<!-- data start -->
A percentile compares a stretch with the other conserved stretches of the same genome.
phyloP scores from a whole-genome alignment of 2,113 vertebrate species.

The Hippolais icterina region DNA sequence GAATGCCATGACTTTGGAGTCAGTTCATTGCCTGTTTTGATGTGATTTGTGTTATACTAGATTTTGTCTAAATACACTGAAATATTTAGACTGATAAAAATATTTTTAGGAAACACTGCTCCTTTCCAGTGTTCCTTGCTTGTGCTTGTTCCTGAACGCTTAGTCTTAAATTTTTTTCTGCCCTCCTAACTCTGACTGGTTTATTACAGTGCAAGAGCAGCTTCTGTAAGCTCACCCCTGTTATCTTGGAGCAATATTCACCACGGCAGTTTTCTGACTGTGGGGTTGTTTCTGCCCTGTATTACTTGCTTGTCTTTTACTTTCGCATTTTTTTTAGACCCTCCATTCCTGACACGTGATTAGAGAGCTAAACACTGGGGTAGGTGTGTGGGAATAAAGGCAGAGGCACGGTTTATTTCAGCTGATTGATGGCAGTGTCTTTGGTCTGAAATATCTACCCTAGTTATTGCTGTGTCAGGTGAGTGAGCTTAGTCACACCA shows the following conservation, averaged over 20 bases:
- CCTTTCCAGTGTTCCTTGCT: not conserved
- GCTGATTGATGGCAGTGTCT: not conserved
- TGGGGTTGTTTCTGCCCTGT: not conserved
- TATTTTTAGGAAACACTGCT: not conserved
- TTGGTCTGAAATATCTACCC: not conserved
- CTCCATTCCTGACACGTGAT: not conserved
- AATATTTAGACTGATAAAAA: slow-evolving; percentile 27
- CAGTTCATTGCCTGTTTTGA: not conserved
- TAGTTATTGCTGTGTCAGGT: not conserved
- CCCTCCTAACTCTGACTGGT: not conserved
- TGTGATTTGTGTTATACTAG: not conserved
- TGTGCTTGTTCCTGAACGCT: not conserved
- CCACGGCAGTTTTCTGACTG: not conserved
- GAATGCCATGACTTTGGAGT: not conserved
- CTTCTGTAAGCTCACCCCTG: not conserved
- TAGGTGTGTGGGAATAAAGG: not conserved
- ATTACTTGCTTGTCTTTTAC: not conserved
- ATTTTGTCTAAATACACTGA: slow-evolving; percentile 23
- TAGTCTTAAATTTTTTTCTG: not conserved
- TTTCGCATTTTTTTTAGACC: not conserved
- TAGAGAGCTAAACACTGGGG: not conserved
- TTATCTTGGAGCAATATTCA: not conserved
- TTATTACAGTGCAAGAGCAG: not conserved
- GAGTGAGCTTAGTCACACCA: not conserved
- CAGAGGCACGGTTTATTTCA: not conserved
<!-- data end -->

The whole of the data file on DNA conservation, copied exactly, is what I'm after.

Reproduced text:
A percentile compares a stretch with the other conserved stretches of the same genome.
phyloP scores from a whole-genome alignment of 2,113 vertebrate species.

The Hippolais icterina region DNA sequence GAATGCCATGACTTTGGAGTCAGTTCATTGCCTGTTTTGATGTGATTTGTGTTATACTAGATTTTGTCTAAATACACTGAAATATTTAGACTGATAAAAATATTTTTAGGAAACACTGCTCCTTTCCAGTGTTCCTTGCTTGTGCTTGTTCCTGAACGCTTAGTCTTAAATTTTTTTCTGCCCTCCTAACTCTGACTGGTTTATTACAGTGCAAGAGCAGCTTCTGTAAGCTCACCCCTGTTATCTTGGAGCAATATTCACCACGGCAGTTTTCTGACTGTGGGGTTGTTTCTGCCCTGTATTACTTGCTTGTCTTTTACTTTCGCATTTTTTTTAGACCCTCCATTCCTGACACGTGATTAGAGAGCTAAACACTGGGGTAGGTGTGTGGGAATAAAGGCAGAGGCACGGTTTATTTCAGCTGATTGATGGCAGTGTCTTTGGTCTGAAATATCTACCCTAGTTATTGCTGTGTCAGGTGAGTGAGCTTAGTCACACCA shows the following conservation, averaged over 20 bases:
- CCTTTCCAGTGTTCCTTGCT: not conserved
- GCTGATTGATGGCAGTGTCT: not conserved
- TGGGGTTGTTTCTGCCCTGT: not conserved
- TATTTTTAGGAAACACTGCT: not conserved
- TTGGTCTGAAATATCTACCC: not conserved
- CTCCATTCCTGACACGTGAT: not conserved
- AATATTTAGACTGATAAAAA: slow-evolving; percentile 27
- CAGTTCATTGCCTGTTTTGA: not conserved
- TAGTTATTGCTGTGTCAGGT: not conserved
- CCCTCCTAACTCTGACTGGT: not conserved
- TGTGATTTGTGTTATACTAG: not conserved
- TGTGCTTGTTCCTGAACGCT: not conserved
- CCACGGCAGTTTTCTGACTG: not conserved
- GAATGCCATGACTTTGGAGT: not conserved
- CTTCTGTAAGCTCACCCCTG: not conserved
- TAGGTGTGTGGGAATAAAGG: not conserved
- ATTACTTGCTTGTCTTTTAC: not conserved
- ATTTTGTCTAAATACACTGA: slow-evolving; percentile 23
- TAGTCTTAAATTTTTTTCTG: not conserved
- TTTCGCATTTTTTTTAGACC: not conserved
- TAGAGAGCTAAACACTGGGG: not conserved
- TTATCTTGGAGCAATATTCA: not conserved
- TTATTACAGTGCAAGAGCAG: not conserved
- GAGTGAGCTTAGTCACACCA: not conserved
- CAGAGGCACGGTTTATTTCA: not conserved